Denis Peirce: Decline in steelhead expected |

Denis Peirce: Decline in steelhead expected

​Steelhead juveniles in raceway prior to transport to Feather River.
Photo by Denis Peirce |

Every year in early February, the fishing on the Feather River gets a big boost with the planting of juvenile steelhead.

This has been going on for more than four decades.

The stripers in the river delta system seem to have been conditioned with something akin to institutional memory.

The big stripers show up in the Yuba City area in late January. The best striper fishing can be had before the steelhead are planted, when food is not plentiful.

This year, the hatchery raised steelhead are suffering from the effects of a long drought.

During this dry spell, the runs have decreased and the quantity of fished raised in the hatchery has declined.

The production goal for steelhead to be released back into the Feather is set at 450,000 fish.

If this quota is met, up to 10,000 excess fish are planted in the After Bay.

This year, the total river plant is 331,941.

This precise number is available because these fish are fin clipped by a machine which also counts them.

As the fish are reared, any that expire are counted as they are removed from the raceways.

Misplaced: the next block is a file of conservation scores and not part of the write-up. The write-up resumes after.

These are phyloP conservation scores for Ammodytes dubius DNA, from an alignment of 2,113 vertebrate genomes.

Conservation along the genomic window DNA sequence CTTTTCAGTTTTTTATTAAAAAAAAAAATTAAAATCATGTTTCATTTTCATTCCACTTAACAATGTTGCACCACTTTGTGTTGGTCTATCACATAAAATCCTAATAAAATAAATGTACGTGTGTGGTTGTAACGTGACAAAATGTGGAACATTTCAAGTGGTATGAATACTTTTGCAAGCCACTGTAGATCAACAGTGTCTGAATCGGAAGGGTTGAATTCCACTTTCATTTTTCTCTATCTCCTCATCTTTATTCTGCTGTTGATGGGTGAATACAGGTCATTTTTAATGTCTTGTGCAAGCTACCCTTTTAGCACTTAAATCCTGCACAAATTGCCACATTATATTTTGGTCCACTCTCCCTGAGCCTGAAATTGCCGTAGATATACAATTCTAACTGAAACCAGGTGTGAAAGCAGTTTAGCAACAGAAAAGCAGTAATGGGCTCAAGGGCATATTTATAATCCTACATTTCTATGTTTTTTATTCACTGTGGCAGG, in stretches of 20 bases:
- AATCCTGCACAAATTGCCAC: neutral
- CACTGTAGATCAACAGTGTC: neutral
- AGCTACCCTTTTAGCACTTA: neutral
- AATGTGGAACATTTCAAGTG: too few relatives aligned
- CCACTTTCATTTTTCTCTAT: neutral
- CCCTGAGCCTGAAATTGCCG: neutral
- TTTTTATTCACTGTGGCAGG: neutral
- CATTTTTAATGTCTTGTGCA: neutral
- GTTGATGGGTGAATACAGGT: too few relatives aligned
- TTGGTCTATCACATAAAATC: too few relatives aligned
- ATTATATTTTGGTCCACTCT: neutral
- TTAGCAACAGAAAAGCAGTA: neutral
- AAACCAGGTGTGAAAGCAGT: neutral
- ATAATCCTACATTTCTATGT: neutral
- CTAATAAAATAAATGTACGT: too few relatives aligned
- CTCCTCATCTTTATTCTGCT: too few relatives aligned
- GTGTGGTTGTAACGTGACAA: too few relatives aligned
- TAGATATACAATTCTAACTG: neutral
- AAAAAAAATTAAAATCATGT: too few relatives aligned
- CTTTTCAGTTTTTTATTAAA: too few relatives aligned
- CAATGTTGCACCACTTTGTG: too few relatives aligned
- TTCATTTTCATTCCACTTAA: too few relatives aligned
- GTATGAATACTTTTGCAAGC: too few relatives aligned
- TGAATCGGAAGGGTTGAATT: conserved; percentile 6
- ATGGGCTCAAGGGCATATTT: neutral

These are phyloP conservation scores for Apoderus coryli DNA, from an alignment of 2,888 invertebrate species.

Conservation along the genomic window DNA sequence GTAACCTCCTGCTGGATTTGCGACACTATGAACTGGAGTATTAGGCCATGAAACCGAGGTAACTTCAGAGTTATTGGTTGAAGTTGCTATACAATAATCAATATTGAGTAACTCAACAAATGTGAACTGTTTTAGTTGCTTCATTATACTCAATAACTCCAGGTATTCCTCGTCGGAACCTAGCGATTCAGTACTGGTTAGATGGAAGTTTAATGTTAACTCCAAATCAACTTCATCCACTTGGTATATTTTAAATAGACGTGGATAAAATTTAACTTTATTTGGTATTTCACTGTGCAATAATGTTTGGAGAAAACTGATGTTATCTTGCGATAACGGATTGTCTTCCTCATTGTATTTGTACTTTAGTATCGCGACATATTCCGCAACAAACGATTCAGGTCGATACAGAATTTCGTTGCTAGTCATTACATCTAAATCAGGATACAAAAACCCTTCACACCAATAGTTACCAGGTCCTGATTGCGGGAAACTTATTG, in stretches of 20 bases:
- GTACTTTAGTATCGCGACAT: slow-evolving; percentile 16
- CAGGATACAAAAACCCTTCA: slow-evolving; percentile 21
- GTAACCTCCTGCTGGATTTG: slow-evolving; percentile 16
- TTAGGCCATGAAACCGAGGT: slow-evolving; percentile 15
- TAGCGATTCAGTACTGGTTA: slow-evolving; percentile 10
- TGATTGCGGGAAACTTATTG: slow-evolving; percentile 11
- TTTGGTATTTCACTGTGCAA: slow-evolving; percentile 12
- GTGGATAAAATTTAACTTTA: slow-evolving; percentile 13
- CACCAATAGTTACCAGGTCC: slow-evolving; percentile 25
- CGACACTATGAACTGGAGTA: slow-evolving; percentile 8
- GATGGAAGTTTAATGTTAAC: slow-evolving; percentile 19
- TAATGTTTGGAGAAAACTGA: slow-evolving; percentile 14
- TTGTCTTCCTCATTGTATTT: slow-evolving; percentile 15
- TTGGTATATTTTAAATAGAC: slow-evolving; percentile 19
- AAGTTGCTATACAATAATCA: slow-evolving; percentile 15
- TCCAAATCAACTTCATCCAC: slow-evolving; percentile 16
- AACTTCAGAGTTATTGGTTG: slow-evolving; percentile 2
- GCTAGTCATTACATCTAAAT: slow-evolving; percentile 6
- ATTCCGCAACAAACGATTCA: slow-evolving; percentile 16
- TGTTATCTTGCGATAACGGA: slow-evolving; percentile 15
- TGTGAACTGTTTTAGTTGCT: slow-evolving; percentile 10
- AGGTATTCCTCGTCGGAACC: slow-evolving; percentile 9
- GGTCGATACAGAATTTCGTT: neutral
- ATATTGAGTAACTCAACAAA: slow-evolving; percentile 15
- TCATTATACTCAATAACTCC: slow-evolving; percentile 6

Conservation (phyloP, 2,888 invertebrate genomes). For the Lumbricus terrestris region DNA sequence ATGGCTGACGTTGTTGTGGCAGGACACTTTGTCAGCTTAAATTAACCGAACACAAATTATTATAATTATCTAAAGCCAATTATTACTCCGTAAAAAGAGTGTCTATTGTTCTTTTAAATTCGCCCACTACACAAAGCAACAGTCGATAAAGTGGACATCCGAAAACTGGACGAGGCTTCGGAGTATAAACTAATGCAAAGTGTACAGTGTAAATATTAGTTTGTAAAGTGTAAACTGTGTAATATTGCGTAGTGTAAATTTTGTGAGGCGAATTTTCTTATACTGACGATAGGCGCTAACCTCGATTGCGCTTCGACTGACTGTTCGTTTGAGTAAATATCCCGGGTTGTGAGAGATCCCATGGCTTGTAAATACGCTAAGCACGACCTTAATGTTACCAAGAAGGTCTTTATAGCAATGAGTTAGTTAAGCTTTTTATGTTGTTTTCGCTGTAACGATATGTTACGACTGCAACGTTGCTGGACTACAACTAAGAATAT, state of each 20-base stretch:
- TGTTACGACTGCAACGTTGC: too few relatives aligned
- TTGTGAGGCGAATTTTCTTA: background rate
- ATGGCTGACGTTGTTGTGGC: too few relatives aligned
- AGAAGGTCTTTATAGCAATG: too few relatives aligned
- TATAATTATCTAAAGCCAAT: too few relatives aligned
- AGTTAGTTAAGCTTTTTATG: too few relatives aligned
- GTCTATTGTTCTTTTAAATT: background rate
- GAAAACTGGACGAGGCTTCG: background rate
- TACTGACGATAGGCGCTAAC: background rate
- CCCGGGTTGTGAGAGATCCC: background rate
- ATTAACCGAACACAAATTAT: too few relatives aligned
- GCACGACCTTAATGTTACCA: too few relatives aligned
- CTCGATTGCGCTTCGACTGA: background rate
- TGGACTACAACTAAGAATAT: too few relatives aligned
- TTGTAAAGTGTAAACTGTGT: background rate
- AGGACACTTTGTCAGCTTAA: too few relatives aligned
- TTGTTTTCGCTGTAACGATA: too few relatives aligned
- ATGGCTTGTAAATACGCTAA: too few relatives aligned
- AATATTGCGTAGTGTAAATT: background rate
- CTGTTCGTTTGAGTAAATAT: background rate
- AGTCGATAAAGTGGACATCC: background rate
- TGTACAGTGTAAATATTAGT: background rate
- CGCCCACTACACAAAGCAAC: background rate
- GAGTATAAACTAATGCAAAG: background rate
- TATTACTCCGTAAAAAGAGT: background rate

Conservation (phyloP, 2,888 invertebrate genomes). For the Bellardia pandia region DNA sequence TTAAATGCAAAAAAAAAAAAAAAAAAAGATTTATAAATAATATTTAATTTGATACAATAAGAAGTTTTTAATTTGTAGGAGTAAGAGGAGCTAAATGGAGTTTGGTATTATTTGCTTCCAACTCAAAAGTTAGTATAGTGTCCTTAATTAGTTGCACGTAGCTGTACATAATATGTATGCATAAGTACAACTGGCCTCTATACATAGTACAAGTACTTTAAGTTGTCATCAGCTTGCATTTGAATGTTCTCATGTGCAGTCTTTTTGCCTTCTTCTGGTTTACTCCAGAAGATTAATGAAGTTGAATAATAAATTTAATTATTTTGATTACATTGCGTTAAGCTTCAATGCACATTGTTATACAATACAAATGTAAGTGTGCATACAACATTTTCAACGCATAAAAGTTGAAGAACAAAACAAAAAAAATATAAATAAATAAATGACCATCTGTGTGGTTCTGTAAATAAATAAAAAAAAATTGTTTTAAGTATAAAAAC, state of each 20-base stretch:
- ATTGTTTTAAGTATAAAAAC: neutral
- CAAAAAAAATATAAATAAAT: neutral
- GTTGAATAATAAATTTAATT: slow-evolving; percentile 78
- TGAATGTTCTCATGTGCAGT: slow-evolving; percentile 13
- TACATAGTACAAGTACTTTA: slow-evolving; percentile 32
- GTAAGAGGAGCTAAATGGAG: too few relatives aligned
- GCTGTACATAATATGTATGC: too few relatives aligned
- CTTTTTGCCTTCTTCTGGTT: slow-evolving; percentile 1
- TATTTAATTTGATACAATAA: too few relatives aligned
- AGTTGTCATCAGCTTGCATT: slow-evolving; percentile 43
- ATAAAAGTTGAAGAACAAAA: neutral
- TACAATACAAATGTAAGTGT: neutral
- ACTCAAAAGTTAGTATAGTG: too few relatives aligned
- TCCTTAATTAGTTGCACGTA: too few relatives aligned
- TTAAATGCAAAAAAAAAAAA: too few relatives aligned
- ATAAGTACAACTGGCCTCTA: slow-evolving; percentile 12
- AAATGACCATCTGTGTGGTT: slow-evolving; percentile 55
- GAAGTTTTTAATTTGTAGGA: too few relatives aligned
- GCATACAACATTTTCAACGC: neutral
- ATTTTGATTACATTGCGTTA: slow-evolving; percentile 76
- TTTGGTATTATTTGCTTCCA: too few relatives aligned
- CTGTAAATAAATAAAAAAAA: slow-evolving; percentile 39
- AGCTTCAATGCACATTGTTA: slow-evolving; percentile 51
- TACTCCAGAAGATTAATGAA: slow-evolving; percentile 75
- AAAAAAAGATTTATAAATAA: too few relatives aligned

The under production for the 2015 age class is due to the shortage of spawning adults returning to the hatchery.

In January of 2015, there were only 366 adult steelhead spawned.

My “back of an envelope” math says that each adult can translate to about 1,000 babies.

This year we missed the goal by 25 percent. That is disappointing but not catastrophic.

The real problem comes a year from now.

The steelhead received at the hatchery for the January 2016 spawning was only 137 fish — and of these, only 115 were judged fit to use for spawning purposes.

We can be looking at a deficit below our planting goal as bad as 75 percent.

I received this data in a phone conversation with hatchery personnel. I asked if it was possible to bring in eggs from other systems to bring up the numbers for 2017 release.

The answer is no, due to ceratomyxa disease, also referred to as C-Shasta disease.